Rosenfeld, and Pfaltz, J., "Distance functions in digital pictures," Pattern Recog. 1:3361 (1968). 
Ruegsegger, P., Koller, B., and Muller, R., "A. microtomographic system for the nondestructive evaluation of bone architecture," Calcified Tissue International 58:2429 (1996). 
Saha, P,K, Chaudhuri, B.B., and Dutta Majumber, D., "A new shape preserving parallel thinning algorithm for 3D digital images," Pattern Recog. 30:19391955 (1997). 
Saha, P.K., and Chaudhuri, B.B., "3D Digital topology under binary transformation with applications," CVGIP: Image Understanding 63:418429 (1996). 
Saha, P.K., and Chaudhuri, B.B., "Detection of 3D simple points for topology preserving transformation with application to thinning," IEEE Transactions on Pattern Analysis and Machine Intelligence 16:10281032 (1994). 
Saha, P.K., Chaudhuri, B.B., and Dutta Majumder, D., "A new shape preserving parallel thinning algorithm for 3D digital images." Pattern Recognition 30:19391955 (1997).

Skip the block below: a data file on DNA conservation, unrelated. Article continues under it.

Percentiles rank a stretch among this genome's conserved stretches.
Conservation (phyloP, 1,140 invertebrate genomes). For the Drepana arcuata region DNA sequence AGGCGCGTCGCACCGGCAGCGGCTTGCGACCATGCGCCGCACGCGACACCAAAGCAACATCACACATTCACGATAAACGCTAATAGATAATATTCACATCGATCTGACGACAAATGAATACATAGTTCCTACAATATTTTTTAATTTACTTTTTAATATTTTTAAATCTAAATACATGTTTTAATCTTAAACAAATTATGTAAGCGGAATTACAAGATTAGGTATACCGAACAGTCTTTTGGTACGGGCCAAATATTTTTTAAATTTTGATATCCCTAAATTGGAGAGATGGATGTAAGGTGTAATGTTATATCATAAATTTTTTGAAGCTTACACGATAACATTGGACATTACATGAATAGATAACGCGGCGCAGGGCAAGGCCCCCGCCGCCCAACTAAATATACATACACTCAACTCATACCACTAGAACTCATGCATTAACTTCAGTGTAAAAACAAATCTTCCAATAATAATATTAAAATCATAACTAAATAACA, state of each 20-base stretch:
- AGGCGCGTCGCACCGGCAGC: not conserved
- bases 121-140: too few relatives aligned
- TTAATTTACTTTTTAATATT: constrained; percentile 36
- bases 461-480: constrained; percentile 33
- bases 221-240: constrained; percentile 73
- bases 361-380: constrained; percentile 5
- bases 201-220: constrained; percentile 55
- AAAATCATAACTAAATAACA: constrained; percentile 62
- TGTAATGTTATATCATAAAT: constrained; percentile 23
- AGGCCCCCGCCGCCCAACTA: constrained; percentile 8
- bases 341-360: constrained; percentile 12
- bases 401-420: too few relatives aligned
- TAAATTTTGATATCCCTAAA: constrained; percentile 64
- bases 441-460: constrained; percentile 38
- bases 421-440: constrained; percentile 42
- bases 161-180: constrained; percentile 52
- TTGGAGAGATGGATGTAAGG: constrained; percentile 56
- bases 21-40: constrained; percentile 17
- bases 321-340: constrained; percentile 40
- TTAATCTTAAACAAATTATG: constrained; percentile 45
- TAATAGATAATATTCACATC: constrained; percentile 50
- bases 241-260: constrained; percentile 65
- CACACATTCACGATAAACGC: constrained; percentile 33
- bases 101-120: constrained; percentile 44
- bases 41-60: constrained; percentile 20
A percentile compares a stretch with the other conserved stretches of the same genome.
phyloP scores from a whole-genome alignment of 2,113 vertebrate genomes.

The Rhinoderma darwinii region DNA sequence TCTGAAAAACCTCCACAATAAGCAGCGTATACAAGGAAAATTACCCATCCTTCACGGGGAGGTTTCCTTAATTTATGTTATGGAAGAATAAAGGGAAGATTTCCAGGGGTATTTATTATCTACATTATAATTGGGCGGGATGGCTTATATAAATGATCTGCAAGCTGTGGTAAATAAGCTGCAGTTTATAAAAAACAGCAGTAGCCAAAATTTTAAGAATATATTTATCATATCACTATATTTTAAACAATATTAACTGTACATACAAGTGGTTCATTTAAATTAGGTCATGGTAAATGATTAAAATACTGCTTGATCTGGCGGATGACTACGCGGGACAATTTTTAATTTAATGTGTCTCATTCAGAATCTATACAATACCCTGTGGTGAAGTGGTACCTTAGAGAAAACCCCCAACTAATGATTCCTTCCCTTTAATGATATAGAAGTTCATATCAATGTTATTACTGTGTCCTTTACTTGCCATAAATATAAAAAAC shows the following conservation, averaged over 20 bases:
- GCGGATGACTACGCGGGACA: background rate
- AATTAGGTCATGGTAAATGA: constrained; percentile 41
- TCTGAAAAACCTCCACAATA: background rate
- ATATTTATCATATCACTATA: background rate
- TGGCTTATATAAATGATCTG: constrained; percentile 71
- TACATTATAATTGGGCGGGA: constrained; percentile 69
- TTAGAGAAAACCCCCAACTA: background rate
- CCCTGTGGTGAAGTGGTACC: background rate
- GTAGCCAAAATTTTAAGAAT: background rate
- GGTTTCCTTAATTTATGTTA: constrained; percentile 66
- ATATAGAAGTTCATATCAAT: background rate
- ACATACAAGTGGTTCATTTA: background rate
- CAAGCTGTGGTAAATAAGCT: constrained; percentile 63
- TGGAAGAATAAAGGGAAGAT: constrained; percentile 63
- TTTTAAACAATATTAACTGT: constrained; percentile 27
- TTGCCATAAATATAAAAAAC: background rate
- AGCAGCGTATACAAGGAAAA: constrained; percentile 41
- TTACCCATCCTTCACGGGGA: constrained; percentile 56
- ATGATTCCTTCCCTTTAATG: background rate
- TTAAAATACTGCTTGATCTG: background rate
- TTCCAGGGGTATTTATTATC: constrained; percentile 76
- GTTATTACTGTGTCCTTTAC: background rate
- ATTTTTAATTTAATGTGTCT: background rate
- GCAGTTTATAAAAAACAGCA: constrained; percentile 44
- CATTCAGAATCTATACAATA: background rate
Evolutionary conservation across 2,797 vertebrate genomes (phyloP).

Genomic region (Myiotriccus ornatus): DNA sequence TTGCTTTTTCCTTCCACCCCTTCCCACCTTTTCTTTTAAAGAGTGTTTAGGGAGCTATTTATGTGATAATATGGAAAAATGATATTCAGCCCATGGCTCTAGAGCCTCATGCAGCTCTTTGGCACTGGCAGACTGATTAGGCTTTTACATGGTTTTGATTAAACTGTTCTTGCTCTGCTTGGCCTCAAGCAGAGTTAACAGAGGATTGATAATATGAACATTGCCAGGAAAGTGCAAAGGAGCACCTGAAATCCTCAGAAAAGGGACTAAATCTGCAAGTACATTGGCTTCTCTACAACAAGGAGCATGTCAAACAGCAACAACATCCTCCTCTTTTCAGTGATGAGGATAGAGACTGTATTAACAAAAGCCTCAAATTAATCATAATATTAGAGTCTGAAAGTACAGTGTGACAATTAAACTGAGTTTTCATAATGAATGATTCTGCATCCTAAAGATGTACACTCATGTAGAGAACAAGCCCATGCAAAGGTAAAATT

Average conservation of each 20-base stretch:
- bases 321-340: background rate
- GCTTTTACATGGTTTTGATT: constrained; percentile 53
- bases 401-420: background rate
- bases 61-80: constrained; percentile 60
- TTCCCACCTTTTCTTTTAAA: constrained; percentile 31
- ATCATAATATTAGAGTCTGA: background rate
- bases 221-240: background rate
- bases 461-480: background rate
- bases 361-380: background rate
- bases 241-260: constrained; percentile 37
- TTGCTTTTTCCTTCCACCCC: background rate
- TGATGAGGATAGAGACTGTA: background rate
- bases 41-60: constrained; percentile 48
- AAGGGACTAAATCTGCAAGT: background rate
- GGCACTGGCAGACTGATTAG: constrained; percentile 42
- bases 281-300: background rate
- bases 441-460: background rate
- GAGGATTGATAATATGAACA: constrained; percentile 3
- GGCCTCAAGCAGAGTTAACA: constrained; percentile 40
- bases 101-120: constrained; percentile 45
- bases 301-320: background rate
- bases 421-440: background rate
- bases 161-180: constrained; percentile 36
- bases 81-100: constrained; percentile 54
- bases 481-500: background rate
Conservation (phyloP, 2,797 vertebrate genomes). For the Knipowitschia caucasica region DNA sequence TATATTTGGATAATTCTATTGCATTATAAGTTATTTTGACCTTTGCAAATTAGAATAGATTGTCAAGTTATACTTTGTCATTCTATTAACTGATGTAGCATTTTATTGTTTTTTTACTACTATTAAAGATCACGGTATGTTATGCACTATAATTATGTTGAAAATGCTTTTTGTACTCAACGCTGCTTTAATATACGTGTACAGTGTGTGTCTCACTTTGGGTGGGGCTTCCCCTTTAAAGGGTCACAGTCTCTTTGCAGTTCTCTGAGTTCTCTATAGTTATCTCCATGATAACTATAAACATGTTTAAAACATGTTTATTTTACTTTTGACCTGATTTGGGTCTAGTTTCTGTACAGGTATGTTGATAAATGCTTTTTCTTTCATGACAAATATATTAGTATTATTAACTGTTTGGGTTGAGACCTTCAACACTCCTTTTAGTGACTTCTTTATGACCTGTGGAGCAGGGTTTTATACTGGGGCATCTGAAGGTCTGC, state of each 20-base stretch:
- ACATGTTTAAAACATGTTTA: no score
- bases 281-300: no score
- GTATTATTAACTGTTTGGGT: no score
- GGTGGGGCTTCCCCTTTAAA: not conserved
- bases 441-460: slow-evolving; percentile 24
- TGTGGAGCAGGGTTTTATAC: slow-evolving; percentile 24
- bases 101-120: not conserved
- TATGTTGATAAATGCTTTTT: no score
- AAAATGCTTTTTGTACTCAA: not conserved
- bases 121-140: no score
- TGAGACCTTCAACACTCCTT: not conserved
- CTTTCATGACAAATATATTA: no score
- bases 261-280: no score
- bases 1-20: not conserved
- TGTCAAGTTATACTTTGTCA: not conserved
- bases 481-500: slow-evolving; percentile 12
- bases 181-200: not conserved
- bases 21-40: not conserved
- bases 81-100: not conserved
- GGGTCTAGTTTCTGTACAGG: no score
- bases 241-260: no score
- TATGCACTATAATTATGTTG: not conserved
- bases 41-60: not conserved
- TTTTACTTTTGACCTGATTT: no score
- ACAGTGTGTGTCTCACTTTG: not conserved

Saha, P.K., Gomberg, B.R., and Wehrli, F.W., "A novel theory and algorithm of fuzzy distance transform and its applications," in Proceedings of SPIE: Medical Imaging, San Diego, CA, 4684:134145 (2002). 
Saha, P.K., Udupa, J.K., and Abrahams, J.M., "Automatic bonefree rendering of cerebral aneurysms via 3DCTA," in Proceedings of SPIE: Medical Imaging, San Diego, CA, 4322:12641272 (2001). 
Saha, P.K., Udupa, J.K., and Odhner, D., "Scalebased fuzzy connected image segmentation: Theory, algorithms, and validation," Comput. Vision Image Understanding 77:145174 (2000). 
Saha, P.K., Wehrli, F.W., and Gomberg, B.R., "Fuzzy distance transformtheory, algorithms, and applications," Computer Vision and Image Understanding 86:171190 (2002). 
Saha, P.K., Wehrli, F.W., and Gomberg, B.R., "Fuzzy distance transform—theory, algorithms, and applications," Computer Vision and Image Understanding 86:171190 (2002). 
Song, H."Integrated Processing System for In vivo MR images of trabecular bone networks"Proc. Intl. Soc. Mag. Reson. Med 92001, p. 845. * 
Song, H.—"Integrated Processing System for In vivo MR images of trabecular bone networks"—Proc. Intl. Soc. Mag. Reson. Med 9—2001, p. 845. *